Before the main event, the warm up. Jack White comes onstage to personally introduce Smoke Fairies, who have risen in the rankings since I last saw them when they were supporting Battlekat and The Fighting Cocks at Nambucca a few years ago. Since then, the core duo of Jessica Davies and Katherine Blamire has been augmented by a stick-thin fiddle player and a drummer.

The girls’ glorious Appalachian folk harmonies are the same as ever they were and now we are living in a post-Fleet Foxes world, the band are getting the attention that they deserve. However, although the crowd are initially hushed, the lack of any real stand-out songs causes concentration to wander and the end of the Smoke Fairies’ set is largely drowned out by the hubbub of anticipation for the headliners.

Performing in front of an enormous coat of arms, The Dead Weather are preposterous. This is bombastic, bullying blues rock of elephantine proportions. Your tolerance for this kind of thing is probably determined by your reaction to what I regard as a touchstone record – ‘All Right Now” by Free. If you like that, then The Dead Weather will be right up your street, if you don’t, then you are in for a long evening.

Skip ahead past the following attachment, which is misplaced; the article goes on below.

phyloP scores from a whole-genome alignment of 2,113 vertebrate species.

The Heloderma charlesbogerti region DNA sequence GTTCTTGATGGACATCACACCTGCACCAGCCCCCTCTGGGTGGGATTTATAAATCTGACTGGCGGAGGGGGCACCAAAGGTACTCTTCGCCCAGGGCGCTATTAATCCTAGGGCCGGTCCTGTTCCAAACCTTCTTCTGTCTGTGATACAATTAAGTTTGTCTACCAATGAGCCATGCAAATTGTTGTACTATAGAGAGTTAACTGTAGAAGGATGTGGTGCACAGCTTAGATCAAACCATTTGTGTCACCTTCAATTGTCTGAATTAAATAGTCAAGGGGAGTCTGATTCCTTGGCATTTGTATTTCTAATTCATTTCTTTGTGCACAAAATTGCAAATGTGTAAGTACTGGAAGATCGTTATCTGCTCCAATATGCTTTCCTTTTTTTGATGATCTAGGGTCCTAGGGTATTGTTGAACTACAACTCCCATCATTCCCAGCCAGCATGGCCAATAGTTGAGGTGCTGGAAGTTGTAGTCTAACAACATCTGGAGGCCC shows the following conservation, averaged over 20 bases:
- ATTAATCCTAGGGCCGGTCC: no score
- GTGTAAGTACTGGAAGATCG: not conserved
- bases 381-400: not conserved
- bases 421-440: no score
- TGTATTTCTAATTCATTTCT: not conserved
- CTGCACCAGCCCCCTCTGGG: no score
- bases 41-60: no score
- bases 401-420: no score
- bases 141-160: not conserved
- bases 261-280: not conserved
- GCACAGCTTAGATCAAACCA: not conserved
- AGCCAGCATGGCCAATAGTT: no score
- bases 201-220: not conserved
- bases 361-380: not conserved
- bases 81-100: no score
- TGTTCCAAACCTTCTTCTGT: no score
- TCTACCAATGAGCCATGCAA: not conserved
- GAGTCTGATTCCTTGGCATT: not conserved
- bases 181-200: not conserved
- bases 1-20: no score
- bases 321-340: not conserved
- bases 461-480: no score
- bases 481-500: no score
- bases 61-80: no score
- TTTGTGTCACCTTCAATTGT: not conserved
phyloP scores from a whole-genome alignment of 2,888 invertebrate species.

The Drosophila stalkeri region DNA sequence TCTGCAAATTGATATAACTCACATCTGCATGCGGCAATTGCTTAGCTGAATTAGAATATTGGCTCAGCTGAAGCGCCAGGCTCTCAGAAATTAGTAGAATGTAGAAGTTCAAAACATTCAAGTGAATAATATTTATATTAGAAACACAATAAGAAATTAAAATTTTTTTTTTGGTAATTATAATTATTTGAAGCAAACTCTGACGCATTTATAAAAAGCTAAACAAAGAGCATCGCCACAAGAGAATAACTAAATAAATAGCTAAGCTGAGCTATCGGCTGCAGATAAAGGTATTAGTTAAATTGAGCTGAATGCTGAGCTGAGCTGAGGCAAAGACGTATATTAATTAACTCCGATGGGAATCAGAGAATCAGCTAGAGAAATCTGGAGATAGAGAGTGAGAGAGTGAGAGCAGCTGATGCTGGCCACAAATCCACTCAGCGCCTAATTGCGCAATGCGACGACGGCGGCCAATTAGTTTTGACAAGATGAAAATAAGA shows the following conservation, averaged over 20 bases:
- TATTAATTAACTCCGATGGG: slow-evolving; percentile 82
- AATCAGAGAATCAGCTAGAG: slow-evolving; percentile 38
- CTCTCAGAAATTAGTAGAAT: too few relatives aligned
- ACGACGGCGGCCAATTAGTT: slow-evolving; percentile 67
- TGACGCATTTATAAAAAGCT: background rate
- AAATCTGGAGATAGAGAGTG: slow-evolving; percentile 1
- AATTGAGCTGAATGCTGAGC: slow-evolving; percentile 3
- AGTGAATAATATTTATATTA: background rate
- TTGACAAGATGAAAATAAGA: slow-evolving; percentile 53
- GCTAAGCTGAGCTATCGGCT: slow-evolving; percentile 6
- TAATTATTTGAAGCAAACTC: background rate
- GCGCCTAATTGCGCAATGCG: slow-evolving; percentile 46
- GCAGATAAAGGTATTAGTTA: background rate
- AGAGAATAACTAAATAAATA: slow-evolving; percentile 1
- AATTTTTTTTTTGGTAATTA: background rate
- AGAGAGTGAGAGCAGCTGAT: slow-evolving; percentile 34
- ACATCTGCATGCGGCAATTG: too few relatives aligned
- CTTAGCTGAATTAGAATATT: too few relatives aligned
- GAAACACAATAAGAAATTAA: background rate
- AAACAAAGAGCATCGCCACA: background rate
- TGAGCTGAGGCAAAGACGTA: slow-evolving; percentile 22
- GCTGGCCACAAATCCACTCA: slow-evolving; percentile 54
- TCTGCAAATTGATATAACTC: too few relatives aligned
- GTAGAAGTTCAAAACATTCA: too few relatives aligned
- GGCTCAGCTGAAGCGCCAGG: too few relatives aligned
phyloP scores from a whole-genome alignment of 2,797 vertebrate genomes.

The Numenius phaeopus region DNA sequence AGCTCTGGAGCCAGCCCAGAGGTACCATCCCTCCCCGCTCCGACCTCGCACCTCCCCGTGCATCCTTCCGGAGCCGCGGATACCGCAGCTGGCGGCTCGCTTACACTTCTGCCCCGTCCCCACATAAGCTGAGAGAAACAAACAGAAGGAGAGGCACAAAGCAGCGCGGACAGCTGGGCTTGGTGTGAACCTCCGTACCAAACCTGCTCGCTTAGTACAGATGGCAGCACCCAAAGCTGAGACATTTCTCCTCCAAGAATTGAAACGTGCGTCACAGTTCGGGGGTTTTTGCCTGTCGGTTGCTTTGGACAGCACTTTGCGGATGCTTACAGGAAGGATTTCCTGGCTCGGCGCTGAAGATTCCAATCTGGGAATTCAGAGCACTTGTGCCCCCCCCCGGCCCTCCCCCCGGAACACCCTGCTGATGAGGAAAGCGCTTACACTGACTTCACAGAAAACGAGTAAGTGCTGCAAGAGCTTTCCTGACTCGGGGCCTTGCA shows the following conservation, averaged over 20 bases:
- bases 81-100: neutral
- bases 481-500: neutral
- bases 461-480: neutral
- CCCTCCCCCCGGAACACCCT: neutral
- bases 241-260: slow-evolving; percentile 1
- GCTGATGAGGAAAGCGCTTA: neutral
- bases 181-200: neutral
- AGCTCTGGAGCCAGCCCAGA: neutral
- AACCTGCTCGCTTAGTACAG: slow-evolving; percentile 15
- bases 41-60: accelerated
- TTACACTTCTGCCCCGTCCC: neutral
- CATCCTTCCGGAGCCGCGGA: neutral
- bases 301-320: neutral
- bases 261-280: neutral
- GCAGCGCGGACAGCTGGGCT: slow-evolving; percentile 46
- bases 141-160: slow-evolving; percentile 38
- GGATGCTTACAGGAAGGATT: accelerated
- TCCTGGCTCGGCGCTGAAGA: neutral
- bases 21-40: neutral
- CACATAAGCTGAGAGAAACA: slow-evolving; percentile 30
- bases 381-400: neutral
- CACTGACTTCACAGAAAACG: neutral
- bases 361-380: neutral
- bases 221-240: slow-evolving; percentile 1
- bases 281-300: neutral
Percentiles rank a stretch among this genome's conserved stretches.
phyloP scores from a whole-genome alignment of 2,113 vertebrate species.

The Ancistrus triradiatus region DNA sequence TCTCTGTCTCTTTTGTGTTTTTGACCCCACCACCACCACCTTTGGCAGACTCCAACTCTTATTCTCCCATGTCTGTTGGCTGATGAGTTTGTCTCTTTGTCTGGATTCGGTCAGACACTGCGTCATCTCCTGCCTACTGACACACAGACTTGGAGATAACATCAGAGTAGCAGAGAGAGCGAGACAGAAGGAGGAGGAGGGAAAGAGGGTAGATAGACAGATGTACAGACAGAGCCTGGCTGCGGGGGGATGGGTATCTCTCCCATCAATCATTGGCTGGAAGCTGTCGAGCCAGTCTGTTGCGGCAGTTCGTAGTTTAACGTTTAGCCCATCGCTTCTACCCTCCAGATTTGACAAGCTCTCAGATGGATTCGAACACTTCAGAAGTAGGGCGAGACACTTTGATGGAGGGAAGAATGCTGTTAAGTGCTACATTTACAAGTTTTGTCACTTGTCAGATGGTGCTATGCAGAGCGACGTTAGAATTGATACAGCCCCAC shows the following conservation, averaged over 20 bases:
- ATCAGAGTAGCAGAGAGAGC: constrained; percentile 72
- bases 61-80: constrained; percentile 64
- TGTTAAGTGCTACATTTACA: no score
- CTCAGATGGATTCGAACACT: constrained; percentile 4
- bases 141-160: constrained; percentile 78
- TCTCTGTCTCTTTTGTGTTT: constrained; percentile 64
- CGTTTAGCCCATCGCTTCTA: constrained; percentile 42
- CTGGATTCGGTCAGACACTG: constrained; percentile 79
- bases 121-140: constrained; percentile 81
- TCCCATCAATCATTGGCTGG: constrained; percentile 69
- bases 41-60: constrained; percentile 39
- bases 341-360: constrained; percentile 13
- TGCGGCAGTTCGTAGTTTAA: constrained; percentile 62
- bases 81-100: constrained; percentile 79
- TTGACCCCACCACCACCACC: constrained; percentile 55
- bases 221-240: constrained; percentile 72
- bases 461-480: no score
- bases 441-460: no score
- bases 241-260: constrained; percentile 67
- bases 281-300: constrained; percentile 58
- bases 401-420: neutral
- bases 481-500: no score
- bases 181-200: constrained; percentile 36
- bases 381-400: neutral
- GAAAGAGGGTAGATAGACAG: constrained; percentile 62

Allison Mosshart is all hair and twitches, shaking and nodding her head at approval of every note, every guitar lick or drum break. She growls and wails. Every gesture is magnified for people at the back of the hall, every stamp of the feet a proclamation that THIS IS REAL ROCK, GODDAMMIT. It’s every cliché in the book.

It’s a brutish set, loud and dumb. The band are enjoying themselves enormously and the crowd do too, even if by dint of being battered into submission. It’s an impressive, unapologetically thick-ear spectacle.

Relief is at hand on the occasions when Jack White does more than thump the drums. Still seated, he sings “You Just Can’t Win”, which I think may be a Van Morrison song. His falsetto vocal is a welcome contrast from Mosshart’s ‘whoah’s’ and ‘yeahs’.

The high point of the evening comes at the end of the main set, when White finally straps on his guitar and shows us what we have been missing. His duet with Mosshart on “Will There Be Enough Water?” is electrifying, the two of them fighting to share the same microphone.

The Dead Weather are not clever, but they sure are big and brash and will do well on this summer’s festival circuit. Jack White’s golden touch remains for now, even though this band feels like an indulgence rather than a long term project.

But hell, even Bob Dylan played with the Travelling Wilburys.